In 2005 Coon began his independent career as an Assistant Professor of Chemistry and Biomolecular Chemistry at the University of Wisconsin, Madison. He was promoted to Associate Professor in 2009 and Full Professor in 2012. At Wisconsin Coon has continued to develop ETD and other proteomic technologies. One significant achievement of Coon's group was the coupling of ETD to the orbitrap mass analyzer. The high mass accuracy and resolving power of the orbitrap analyzer greatly extends and facilitates the utility of ETD. Thermo Fisher Scientific commercialized Coon's implementation in 2007. By 2008, Coon's technology began to reach researchers across the globe. Today several hundred of these systems are in use worldwide, with about 1 of every 2 orbitrap mass spectrometers including ETD hardware. Because of this rapid technological development and its utility, publications involving the use of ETD continue to rise with nearly 120 published in 2010.
Coon has presented over 150 invited lectures in the past five years and his publications (~80) have received over 4,000 citations since 2005. His scientific impact, creativity, and vision is evinced by several high profile honors including: Beckman Young Investigator, Eli Lilly and Company Young Investigator, the Ken Standing Award, the Pittsburgh Conference Achievement Award, the Arthur F. Findeis award (ACS), the Biemann Medal (ASMS), among others. Coon is an inventor of 10 U.S. and foreign patents and his research is funded by Federal, private, and non-profit sources. Indeed, Coon's research, by many metrics, has had a broad and transformative impact. Coon seeks to continue developing next-generation protein measurement technologies along with integrated informatics platforms for assimilating protein data with gene- and transcript-level figures.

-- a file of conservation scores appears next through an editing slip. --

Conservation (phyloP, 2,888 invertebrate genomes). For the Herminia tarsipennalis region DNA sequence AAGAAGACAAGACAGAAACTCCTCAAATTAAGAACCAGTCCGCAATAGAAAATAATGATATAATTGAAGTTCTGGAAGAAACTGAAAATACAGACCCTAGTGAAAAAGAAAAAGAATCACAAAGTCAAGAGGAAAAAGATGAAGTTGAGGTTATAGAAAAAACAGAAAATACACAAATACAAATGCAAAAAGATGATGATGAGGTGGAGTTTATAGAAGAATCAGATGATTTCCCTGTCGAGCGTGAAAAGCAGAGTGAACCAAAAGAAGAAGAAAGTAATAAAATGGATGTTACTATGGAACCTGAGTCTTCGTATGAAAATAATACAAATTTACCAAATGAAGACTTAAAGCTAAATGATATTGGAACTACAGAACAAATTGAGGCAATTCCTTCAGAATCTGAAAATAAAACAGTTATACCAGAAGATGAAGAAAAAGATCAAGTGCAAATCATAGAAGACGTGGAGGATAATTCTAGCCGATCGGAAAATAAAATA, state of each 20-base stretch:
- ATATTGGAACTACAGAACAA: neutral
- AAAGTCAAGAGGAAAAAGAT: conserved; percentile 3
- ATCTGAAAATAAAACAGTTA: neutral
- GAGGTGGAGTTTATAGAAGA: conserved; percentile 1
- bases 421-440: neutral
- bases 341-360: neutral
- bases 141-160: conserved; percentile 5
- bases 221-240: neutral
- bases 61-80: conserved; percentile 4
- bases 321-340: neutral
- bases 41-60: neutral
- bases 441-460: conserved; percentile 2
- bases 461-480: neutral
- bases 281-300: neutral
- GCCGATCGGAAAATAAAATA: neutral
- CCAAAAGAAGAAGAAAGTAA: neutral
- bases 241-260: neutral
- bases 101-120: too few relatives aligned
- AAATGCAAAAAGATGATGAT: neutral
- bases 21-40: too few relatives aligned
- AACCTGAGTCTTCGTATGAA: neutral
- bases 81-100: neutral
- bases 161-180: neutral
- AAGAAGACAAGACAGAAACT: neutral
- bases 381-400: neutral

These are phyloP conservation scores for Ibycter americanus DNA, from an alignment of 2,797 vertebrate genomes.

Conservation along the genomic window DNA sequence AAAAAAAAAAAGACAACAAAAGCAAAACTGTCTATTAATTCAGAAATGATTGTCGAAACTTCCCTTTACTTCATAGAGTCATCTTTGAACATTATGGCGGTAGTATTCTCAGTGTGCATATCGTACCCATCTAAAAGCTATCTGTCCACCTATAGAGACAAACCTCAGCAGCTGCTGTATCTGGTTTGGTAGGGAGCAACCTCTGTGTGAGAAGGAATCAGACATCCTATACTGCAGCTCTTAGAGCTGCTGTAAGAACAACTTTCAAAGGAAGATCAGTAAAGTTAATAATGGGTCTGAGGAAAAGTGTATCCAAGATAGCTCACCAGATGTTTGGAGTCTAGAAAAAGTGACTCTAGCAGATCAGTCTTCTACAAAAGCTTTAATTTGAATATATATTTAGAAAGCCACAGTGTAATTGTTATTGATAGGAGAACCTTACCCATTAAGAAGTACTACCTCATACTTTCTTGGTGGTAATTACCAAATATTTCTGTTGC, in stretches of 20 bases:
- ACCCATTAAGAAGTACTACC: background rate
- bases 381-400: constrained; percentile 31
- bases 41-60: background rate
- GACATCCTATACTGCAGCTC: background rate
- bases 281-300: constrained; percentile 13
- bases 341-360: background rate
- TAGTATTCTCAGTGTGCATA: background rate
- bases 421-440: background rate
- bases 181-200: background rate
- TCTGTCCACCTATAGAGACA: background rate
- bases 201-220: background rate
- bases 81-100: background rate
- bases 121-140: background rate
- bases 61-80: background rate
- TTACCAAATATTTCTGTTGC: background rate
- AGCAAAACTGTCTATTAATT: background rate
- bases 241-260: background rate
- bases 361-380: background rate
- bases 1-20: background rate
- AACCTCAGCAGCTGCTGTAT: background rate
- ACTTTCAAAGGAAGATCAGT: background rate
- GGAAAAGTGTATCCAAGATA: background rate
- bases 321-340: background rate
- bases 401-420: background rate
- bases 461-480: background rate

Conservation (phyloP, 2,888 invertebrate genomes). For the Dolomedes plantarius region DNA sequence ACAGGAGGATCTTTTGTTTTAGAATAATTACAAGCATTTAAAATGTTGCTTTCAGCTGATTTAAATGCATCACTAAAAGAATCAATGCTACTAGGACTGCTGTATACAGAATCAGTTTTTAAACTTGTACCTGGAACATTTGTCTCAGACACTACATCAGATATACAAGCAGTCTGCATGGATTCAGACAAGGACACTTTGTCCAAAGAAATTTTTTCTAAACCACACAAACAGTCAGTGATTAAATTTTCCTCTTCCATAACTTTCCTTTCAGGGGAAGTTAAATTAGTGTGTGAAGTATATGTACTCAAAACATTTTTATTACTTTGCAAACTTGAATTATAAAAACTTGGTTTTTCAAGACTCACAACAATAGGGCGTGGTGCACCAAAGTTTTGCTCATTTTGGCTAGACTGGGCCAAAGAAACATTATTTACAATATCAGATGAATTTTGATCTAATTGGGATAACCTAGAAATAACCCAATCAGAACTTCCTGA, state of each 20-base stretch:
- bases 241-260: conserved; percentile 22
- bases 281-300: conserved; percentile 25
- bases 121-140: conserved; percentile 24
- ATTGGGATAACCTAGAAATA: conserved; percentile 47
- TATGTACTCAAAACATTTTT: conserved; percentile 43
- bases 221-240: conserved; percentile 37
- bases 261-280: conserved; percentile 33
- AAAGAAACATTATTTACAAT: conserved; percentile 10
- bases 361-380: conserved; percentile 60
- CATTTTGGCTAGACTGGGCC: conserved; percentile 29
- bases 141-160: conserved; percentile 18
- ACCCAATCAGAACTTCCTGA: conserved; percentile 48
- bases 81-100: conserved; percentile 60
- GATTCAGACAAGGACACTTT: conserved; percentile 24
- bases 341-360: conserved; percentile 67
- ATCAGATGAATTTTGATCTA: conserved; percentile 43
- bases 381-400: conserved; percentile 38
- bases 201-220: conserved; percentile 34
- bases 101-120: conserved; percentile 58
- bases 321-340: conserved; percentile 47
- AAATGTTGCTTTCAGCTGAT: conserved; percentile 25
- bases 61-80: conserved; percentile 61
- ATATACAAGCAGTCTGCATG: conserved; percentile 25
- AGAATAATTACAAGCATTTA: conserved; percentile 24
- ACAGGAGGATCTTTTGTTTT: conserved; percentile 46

Coon's forward looking goal is to use these technologies, and others to be developed, to empower biological researchers, with their sundry models and samples, through advancements in technology, systems data integration and analysis tools, and access. Global protein quantification methodologies, either relative or absolute, are not routine, even for expert laboratories. The result is highly rationed access to arguably the most valuable and telling type of systems level data. Coon aims to catalyze and expedite this transformation in quantitative biology.
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